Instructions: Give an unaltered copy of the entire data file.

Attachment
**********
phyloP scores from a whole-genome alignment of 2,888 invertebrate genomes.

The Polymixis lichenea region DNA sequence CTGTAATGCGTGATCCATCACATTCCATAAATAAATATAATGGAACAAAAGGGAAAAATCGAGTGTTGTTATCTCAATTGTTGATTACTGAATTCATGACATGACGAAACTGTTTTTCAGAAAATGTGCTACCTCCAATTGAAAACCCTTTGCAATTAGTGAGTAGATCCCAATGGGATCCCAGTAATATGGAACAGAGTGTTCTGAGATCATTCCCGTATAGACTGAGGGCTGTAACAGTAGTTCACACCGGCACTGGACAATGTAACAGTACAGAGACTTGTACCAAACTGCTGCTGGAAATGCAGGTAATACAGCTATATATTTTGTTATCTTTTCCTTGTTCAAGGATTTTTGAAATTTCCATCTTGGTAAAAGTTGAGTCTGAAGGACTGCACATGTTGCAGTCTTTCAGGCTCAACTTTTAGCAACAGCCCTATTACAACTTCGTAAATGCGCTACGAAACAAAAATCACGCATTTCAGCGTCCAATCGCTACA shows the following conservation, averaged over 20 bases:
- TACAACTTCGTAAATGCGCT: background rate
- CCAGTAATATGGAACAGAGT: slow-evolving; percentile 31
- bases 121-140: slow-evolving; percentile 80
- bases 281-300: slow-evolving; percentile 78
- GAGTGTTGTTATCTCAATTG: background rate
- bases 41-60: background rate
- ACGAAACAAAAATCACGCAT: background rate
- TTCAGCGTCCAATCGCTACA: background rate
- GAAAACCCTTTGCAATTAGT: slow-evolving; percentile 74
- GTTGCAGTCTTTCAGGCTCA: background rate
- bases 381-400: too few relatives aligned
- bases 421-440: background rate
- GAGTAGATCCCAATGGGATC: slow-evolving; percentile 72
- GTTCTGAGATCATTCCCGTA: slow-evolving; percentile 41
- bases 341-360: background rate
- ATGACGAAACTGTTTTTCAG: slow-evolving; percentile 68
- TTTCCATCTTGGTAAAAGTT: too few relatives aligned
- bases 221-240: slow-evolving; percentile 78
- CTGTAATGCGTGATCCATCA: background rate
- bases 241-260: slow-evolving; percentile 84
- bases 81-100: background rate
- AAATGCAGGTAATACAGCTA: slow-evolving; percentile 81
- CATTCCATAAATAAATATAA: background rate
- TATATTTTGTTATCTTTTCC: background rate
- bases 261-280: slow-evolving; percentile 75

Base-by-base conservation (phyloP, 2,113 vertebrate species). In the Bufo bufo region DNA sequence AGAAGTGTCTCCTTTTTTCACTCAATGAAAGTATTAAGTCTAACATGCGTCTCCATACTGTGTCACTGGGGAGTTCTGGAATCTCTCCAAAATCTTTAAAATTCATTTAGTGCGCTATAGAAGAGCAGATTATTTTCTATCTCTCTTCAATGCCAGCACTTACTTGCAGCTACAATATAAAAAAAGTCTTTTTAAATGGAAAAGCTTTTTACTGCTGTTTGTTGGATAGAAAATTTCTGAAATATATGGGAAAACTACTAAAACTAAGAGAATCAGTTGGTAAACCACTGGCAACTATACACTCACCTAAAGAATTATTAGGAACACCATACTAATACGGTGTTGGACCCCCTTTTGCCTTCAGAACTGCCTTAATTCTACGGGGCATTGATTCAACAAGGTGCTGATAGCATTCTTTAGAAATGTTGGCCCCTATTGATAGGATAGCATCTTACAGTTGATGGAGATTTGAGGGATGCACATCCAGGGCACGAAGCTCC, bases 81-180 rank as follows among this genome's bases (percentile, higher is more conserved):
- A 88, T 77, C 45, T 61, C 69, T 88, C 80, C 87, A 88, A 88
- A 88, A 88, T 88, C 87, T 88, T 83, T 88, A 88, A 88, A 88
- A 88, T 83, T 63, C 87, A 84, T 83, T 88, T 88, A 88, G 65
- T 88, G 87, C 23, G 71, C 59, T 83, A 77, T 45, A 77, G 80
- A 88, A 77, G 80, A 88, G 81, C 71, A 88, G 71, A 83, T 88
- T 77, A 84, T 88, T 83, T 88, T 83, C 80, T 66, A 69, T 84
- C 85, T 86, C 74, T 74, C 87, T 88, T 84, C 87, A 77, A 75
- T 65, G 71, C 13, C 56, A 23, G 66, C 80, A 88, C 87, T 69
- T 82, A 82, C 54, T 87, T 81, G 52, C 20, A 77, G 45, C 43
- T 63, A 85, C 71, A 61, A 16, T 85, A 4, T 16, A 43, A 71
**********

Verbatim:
phyloP scores from a whole-genome alignment of 2,888 invertebrate genomes.

The Polymixis lichenea region DNA sequence CTGTAATGCGTGATCCATCACATTCCATAAATAAATATAATGGAACAAAAGGGAAAAATCGAGTGTTGTTATCTCAATTGTTGATTACTGAATTCATGACATGACGAAACTGTTTTTCAGAAAATGTGCTACCTCCAATTGAAAACCCTTTGCAATTAGTGAGTAGATCCCAATGGGATCCCAGTAATATGGAACAGAGTGTTCTGAGATCATTCCCGTATAGACTGAGGGCTGTAACAGTAGTTCACACCGGCACTGGACAATGTAACAGTACAGAGACTTGTACCAAACTGCTGCTGGAAATGCAGGTAATACAGCTATATATTTTGTTATCTTTTCCTTGTTCAAGGATTTTTGAAATTTCCATCTTGGTAAAAGTTGAGTCTGAAGGACTGCACATGTTGCAGTCTTTCAGGCTCAACTTTTAGCAACAGCCCTATTACAACTTCGTAAATGCGCTACGAAACAAAAATCACGCATTTCAGCGTCCAATCGCTACA shows the following conservation, averaged over 20 bases:
- TACAACTTCGTAAATGCGCT: background rate
- CCAGTAATATGGAACAGAGT: slow-evolving; percentile 31
- bases 121-140: slow-evolving; percentile 80
- bases 281-300: slow-evolving; percentile 78
- GAGTGTTGTTATCTCAATTG: background rate
- bases 41-60: background rate
- ACGAAACAAAAATCACGCAT: background rate
- TTCAGCGTCCAATCGCTACA: background rate
- GAAAACCCTTTGCAATTAGT: slow-evolving; percentile 74
- GTTGCAGTCTTTCAGGCTCA: background rate
- bases 381-400: too few relatives aligned
- bases 421-440: background rate
- GAGTAGATCCCAATGGGATC: slow-evolving; percentile 72
- GTTCTGAGATCATTCCCGTA: slow-evolving; percentile 41
- bases 341-360: background rate
- ATGACGAAACTGTTTTTCAG: slow-evolving; percentile 68
- TTTCCATCTTGGTAAAAGTT: too few relatives aligned
- bases 221-240: slow-evolving; percentile 78
- CTGTAATGCGTGATCCATCA: background rate
- bases 241-260: slow-evolving; percentile 84
- bases 81-100: background rate
- AAATGCAGGTAATACAGCTA: slow-evolving; percentile 81
- CATTCCATAAATAAATATAA: background rate
- TATATTTTGTTATCTTTTCC: background rate
- bases 261-280: slow-evolving; percentile 75

Base-by-base conservation (phyloP, 2,113 vertebrate species). In the Bufo bufo region DNA sequence AGAAGTGTCTCCTTTTTTCACTCAATGAAAGTATTAAGTCTAACATGCGTCTCCATACTGTGTCACTGGGGAGTTCTGGAATCTCTCCAAAATCTTTAAAATTCATTTAGTGCGCTATAGAAGAGCAGATTATTTTCTATCTCTCTTCAATGCCAGCACTTACTTGCAGCTACAATATAAAAAAAGTCTTTTTAAATGGAAAAGCTTTTTACTGCTGTTTGTTGGATAGAAAATTTCTGAAATATATGGGAAAACTACTAAAACTAAGAGAATCAGTTGGTAAACCACTGGCAACTATACACTCACCTAAAGAATTATTAGGAACACCATACTAATACGGTGTTGGACCCCCTTTTGCCTTCAGAACTGCCTTAATTCTACGGGGCATTGATTCAACAAGGTGCTGATAGCATTCTTTAGAAATGTTGGCCCCTATTGATAGGATAGCATCTTACAGTTGATGGAGATTTGAGGGATGCACATCCAGGGCACGAAGCTCC, bases 81-180 rank as follows among this genome's bases (percentile, higher is more conserved):
- A 88, T 77, C 45, T 61, C 69, T 88, C 80, C 87, A 88, A 88
- A 88, A 88, T 88, C 87, T 88, T 83, T 88, A 88, A 88, A 88
- A 88, T 83, T 63, C 87, A 84, T 83, T 88, T 88, A 88, G 65
- T 88, G 87, C 23, G 71, C 59, T 83, A 77, T 45, A 77, G 80
- A 88, A 77, G 80, A 88, G 81, C 71, A 88, G 71, A 83, T 88
- T 77, A 84, T 88, T 83, T 88, T 83, C 80, T 66, A 69, T 84
- C 85, T 86, C 74, T 74, C 87, T 88, T 84, C 87, A 77, A 75
- T 65, G 71, C 13, C 56, A 23, G 66, C 80, A 88, C 87, T 69
- T 82, A 82, C 54, T 87, T 81, G 52, C 20, A 77, G 45, C 43
- T 63, A 85, C 71, A 61, A 16, T 85, A 4, T 16, A 43, A 71